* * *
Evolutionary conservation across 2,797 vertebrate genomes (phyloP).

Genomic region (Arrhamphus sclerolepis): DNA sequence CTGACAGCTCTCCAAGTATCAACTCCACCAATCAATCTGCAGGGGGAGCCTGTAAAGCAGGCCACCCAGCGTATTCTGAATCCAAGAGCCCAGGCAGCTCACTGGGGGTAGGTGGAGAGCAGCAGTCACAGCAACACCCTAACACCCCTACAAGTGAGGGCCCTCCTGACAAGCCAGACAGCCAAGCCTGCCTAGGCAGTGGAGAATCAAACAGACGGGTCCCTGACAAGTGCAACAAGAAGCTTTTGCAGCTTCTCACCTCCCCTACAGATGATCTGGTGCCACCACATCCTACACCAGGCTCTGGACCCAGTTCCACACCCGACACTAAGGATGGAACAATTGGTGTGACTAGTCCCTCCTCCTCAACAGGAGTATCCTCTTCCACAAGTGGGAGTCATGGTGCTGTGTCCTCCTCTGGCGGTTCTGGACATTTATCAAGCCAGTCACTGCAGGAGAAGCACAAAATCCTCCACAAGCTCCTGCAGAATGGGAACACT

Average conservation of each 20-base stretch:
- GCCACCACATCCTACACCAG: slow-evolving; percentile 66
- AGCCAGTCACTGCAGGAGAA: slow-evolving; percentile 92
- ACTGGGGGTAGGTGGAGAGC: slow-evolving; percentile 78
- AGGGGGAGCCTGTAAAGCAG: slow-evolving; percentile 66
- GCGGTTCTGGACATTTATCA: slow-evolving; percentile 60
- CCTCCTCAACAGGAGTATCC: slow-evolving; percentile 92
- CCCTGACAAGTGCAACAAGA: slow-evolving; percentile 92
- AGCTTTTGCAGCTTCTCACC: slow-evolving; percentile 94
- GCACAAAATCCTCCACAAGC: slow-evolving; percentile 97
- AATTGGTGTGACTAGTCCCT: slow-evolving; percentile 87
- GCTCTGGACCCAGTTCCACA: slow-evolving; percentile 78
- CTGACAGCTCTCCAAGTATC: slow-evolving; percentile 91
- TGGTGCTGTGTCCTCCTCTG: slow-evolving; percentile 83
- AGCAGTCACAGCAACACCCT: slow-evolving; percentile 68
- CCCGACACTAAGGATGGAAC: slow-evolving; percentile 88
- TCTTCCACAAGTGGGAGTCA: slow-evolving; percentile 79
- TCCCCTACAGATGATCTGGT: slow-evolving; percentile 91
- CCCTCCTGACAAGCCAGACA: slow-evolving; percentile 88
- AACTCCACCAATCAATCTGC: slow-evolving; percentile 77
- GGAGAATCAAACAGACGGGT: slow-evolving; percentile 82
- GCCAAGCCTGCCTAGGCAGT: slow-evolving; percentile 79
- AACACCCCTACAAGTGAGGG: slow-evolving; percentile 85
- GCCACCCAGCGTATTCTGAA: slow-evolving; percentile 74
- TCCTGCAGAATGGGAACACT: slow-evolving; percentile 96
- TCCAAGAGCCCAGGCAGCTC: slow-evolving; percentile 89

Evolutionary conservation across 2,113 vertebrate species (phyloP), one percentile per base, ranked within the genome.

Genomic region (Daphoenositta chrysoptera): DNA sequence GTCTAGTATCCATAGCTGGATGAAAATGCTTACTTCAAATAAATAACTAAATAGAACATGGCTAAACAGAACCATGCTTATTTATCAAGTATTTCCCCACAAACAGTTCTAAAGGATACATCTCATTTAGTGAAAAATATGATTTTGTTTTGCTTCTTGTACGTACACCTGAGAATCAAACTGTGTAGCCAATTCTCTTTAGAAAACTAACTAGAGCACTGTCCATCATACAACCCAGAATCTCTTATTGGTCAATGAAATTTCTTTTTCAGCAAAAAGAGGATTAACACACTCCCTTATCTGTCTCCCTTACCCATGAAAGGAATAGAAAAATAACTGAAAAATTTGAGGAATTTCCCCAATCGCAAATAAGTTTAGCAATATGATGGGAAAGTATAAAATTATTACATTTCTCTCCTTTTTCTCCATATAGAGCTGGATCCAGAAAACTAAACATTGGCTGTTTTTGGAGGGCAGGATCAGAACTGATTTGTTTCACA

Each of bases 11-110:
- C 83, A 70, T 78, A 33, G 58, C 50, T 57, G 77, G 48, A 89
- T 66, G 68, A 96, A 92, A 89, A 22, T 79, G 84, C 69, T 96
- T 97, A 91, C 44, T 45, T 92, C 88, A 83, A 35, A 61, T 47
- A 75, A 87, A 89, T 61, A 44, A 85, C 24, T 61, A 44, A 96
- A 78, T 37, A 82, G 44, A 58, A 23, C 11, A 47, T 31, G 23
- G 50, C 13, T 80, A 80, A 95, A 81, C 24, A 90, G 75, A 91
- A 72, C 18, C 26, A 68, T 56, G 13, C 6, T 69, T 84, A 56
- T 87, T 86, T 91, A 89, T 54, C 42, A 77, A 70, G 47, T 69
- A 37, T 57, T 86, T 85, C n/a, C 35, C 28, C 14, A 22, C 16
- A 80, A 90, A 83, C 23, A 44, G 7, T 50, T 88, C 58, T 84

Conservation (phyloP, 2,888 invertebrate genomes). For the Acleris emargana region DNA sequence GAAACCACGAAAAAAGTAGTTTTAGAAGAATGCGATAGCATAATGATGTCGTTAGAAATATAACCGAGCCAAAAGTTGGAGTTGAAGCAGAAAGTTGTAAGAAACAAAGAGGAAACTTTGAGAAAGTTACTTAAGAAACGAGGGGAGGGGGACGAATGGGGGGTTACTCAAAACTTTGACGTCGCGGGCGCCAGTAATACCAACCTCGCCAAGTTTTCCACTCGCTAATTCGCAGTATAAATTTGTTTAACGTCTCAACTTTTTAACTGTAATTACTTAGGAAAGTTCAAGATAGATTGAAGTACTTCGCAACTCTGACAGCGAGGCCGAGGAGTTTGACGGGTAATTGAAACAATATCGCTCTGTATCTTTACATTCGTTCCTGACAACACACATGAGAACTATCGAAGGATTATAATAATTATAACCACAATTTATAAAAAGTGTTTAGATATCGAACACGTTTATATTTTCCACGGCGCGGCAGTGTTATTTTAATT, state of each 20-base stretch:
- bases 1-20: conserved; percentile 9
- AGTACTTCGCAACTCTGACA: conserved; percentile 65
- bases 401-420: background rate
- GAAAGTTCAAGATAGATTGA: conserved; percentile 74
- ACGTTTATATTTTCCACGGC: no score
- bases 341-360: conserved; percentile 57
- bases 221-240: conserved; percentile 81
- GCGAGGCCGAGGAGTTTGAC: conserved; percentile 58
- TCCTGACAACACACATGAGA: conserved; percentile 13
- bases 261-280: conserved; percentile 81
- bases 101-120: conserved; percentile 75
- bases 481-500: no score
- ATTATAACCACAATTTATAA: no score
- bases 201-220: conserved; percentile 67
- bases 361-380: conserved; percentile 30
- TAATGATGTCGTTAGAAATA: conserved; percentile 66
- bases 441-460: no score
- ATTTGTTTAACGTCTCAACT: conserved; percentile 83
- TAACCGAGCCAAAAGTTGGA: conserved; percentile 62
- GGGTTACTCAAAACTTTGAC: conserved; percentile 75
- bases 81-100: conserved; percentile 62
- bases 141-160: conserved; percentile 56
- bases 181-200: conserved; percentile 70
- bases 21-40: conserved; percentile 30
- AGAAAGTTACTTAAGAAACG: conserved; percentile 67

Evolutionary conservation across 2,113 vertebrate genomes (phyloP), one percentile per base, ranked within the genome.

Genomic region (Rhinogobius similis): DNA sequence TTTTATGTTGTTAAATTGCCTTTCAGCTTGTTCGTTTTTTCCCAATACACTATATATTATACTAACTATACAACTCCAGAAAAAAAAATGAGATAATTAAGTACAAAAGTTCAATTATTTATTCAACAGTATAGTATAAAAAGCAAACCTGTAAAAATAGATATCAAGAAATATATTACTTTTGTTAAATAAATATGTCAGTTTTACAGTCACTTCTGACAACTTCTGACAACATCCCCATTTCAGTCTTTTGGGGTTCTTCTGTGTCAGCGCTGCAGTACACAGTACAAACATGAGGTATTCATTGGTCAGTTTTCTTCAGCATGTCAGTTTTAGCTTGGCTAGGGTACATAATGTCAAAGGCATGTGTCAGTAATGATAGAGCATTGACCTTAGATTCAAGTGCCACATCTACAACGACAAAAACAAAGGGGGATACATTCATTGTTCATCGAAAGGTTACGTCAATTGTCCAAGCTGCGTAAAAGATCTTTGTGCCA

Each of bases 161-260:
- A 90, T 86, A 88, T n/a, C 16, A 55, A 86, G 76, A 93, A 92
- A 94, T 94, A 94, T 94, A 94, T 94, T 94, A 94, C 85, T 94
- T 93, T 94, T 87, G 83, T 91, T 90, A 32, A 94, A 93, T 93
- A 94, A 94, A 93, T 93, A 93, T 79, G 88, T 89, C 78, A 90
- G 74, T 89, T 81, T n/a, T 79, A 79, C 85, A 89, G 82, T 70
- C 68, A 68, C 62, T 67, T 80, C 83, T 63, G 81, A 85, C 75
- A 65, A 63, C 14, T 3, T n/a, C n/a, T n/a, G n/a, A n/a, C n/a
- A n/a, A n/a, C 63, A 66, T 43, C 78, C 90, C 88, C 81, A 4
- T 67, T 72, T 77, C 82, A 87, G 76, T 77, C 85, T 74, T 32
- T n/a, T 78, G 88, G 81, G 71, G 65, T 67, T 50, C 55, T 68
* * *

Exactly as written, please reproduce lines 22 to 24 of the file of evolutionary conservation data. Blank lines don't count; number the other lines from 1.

- AACTCCACCAATCAATCTGC: slow-evolving; percentile 77
- GGAGAATCAAACAGACGGGT: slow-evolving; percentile 82
- GCCAAGCCTGCCTAGGCAGT: slow-evolving; percentile 79